Back on September 13th, I recommended Phillips 66 Partners (NYSE:PSXP), the midstream partnership arm of Phillips 66 (NYSE:PSX). Phillips 66 Partners is all about midstream pipeline projects, some of which are third-party acquisitions and some of which are drop-downs from Phillips 66.
I recommended Phillips 66 Partners because of its reasonable leverage (usually around 3.5 times EBITDA) and its tendency to get world-class midstream assets from its parent company, Phillips 66. Combine this with a commitment to 30% compound dividend growth for the rest of the decade, and I believe that Phillips 66 represents a great investment for income-minded investors who don't mind some exposure to partnerships.
Since my September article, however, shares of this partnership have moved sideways. Have a look for yourself:
Courtesy of Google Finance
Phillips 66 Partners has since declined sharply, and proceeded to regain just about all of its lost ground since September. However, the partnership has also since raised its distribution by another 2 cents, and has made some important transactions since then. This article takes a look at some of those transactions and where the partnership is going.
Progress and Acquisitions
In the third quarter, total volumes decreased slightly, from 893 thousand barrels in Q2 to 876 thousand in Q3. This decline was lead by crude oil, but somewhat offset by refined products. Storage volumes also fell slightly, from 1,009 mboe in Q2 to 983 mboe in Q3. However, EBITDA increased from $97.3 million to $110.9 million, thanks to the completion of the Sweeny Fractionator and Clemens Caverns oil storage.
Some big things happened this last quarter. First of all, the company formed a joint venture with Plains All American (NYSE:PAA) to expand the STACK pipeline through the highly economical shale play there. The joint venture will invest $15 million in the pipeline by building a trick station, a lateral pipeline, and 100,000 barrels of new storage at the terminal. Quite possibly, Plains and Phillips 66 Partners might loop the pipeline between the shale and Cushing, and they also might add more gathering sources to that system.
The partnership also agreed to acquire an additional 2.5% equity in the Explorer Pipeline Company, thereby bringing its interest up to 22%. Explorer is a transporter of refined products, including gasoline, fuel oil and jet fuel, with more than 600,000 barrels per day, to 70 major cities in 16 states. It's a big, 1,830-mile pipeline from Houston to Chicago, passing through Oklahoma, Cushing and the Wood River Refinery in St. Louis. Explorer pipeline is an important midstream asset in the US, and Phillips 66 Partners is wise to up its stake in it when possible.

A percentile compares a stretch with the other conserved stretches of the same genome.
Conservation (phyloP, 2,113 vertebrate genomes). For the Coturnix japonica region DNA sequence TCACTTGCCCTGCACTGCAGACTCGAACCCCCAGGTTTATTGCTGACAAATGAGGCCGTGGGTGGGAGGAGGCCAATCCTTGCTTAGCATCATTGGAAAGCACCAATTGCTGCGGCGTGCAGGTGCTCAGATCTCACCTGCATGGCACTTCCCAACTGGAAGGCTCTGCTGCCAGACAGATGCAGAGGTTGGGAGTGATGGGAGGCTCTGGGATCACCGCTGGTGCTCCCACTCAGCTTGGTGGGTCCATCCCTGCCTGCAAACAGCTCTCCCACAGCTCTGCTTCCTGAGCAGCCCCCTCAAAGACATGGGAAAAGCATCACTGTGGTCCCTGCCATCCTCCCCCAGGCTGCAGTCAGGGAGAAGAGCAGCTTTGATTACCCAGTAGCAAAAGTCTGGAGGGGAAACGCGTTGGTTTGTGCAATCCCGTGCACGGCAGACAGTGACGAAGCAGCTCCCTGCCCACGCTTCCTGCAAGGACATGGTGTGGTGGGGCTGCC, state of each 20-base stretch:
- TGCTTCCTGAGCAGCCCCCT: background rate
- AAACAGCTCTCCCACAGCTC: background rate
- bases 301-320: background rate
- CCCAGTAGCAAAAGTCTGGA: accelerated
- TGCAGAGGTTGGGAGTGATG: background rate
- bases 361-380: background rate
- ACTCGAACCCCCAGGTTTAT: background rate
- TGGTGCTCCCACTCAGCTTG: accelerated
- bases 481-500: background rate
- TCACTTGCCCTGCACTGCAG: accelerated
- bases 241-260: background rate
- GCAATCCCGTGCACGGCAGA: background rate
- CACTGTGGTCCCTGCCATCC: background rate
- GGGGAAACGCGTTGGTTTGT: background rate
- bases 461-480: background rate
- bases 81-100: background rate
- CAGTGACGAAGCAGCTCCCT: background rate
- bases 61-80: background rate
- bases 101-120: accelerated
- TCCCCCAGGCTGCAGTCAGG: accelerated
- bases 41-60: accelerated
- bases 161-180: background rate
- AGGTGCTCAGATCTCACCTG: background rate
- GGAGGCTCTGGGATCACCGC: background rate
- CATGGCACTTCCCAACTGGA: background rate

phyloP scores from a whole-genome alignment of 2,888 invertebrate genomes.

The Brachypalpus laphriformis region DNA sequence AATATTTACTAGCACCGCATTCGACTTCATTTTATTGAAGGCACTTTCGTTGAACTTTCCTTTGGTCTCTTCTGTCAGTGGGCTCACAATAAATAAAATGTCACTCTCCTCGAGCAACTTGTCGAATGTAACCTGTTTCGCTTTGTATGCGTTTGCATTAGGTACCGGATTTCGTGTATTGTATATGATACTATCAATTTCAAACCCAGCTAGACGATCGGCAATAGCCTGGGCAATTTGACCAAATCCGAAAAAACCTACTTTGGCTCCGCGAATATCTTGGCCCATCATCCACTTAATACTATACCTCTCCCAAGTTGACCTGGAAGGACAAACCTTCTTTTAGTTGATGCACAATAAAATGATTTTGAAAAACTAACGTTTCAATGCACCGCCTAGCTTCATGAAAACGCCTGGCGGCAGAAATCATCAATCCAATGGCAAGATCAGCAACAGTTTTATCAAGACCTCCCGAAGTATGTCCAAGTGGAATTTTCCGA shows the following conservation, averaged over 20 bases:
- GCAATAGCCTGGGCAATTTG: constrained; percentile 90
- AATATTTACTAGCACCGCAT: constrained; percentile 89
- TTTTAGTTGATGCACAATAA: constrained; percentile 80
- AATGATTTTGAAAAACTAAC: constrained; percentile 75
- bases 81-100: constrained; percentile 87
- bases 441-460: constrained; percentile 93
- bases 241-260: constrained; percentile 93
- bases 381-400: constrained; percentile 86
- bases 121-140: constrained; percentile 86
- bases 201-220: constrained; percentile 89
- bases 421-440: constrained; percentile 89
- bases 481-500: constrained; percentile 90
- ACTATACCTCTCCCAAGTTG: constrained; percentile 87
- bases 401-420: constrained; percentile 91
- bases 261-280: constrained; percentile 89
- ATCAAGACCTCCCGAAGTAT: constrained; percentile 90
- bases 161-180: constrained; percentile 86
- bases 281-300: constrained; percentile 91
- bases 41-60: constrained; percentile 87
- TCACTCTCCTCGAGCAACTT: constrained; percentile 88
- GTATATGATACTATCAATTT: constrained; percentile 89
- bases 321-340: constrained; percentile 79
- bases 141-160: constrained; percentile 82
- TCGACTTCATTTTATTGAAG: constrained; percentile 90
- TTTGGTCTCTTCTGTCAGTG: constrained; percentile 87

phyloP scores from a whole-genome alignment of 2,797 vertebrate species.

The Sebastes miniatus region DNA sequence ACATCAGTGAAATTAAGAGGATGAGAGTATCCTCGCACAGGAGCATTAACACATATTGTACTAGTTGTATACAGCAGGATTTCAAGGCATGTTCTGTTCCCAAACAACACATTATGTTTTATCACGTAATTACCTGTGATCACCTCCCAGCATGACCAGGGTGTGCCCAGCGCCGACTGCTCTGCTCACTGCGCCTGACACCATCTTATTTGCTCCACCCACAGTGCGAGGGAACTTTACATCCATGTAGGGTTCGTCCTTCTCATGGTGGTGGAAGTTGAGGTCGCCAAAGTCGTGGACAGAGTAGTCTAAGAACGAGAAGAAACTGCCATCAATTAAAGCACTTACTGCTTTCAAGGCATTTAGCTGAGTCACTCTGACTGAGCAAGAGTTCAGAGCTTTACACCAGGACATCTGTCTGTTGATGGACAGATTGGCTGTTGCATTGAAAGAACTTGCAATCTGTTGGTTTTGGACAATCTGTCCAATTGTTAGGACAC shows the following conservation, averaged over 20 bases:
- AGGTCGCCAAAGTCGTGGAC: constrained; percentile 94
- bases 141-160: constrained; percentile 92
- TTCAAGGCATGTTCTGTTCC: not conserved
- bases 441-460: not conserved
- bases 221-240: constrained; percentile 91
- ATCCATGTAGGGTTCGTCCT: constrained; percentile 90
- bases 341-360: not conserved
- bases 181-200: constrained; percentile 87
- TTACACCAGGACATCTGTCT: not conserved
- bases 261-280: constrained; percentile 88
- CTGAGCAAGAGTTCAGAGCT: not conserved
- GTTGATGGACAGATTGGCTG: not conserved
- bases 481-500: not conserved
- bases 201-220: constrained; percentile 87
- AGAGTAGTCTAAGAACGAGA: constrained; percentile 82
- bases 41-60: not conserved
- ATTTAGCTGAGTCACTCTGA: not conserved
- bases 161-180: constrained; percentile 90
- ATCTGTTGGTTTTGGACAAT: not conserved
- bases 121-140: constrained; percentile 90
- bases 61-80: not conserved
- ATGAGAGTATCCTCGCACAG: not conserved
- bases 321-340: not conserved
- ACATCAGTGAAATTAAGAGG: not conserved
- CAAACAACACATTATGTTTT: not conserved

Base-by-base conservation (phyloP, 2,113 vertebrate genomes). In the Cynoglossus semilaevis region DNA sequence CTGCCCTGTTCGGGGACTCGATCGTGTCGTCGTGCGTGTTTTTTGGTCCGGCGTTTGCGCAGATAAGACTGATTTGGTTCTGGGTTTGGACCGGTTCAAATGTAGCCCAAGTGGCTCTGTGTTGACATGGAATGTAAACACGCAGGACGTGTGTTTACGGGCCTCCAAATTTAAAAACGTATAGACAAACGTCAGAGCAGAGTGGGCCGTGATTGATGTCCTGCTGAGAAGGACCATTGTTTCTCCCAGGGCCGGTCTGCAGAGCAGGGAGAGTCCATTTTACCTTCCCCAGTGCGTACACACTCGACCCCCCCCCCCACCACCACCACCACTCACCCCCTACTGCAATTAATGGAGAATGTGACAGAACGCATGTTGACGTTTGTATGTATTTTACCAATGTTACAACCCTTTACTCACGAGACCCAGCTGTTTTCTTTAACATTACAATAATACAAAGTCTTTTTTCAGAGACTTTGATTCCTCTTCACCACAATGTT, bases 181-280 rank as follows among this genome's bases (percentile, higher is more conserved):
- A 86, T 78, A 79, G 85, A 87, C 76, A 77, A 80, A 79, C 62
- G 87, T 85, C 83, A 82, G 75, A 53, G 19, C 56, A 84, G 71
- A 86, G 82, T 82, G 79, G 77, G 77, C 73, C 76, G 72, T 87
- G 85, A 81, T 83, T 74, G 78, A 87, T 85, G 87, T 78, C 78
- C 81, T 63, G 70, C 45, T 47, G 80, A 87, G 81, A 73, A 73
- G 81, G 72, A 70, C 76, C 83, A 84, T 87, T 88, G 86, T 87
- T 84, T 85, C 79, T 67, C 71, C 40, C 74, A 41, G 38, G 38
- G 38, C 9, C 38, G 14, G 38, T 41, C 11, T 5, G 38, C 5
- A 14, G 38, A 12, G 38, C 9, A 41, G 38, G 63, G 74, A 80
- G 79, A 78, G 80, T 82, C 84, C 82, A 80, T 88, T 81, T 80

These things all came at a cost, of course. Altogether Phillips 66 Partners made $1.3 billion in acquisition assets, not to mention continued due diligence on acquiring Chevron's (NYSE:CVX) South Louisiana NGL pipeline. Last quarter, the partnership's debt ratio went from 2.5 times to 3.9 times EBITDA, with the target level at just 3.5 times.
I suspect that when all the dust settles, Phillips 66 Partners will have some delevering to do. That might be reflected by a slowdown of acquisition activity, or an equity offering, although I think valuations are a bit low at the moment. Nevertheless, these acquisitions will go a long way to help this partnership achieve the high growth plans which it has.
An Interesting Balance Act
Phillips 66 Partners now yields a solid 4.5%. When considering management's goal of such high dividend growth, this will be a great investment if the plan goes through as expected. I believe that Phillips 66 Partners will have a lot more drop-down and acquisition opportunities, because a Trump presidency could lead to an easier drilling environment, which will lead to more supply which needs to get to markets, which means pipelines will be even more needed than they are now.
If more pipeline construction is going to be a new paradigm of the Trump administration, and I believe that it is, Phillips 66 Partners' biggest challenge could be not in getting a hold of acquisitions, but in deciding how much in drop-downs and acquisitions it wants to do, at what price, and how much capital it can get access to. Knowing Phillips 66's management, I expect a conservative approach and an inside track on some of the parent company's high-quality assets. That's a good place to be, and in such an environment, I trust this partnership not to get too carried away like some other midstream pipelines have in good times past.
I believe Phillips 66 Partners is a buy right here if you don't mind MLP exposure. As it is with many equity-issuing MLPs, if equity prices get too low, the partnership will have a difficult time raising equity for growth, getting it into a hole which is difficult to climb out of. However, I think the company's highly-conservative leverage strategy and high-quality assets will keep this name on the right path. This is a calculated risk worth taking.
If you're interested in Phillips 66 Partners, feel free to follow me on Seeking Alpha. I am personally long the parent company, and will continue to write update articles on both when doing so is both material and relevant.
Disclosure: I am/we are long PSX.
I wrote this article myself, and it expresses my own opinions. I am not receiving compensation for it (other than from Seeking Alpha). I have no business relationship with any company whose stock is mentioned in this article.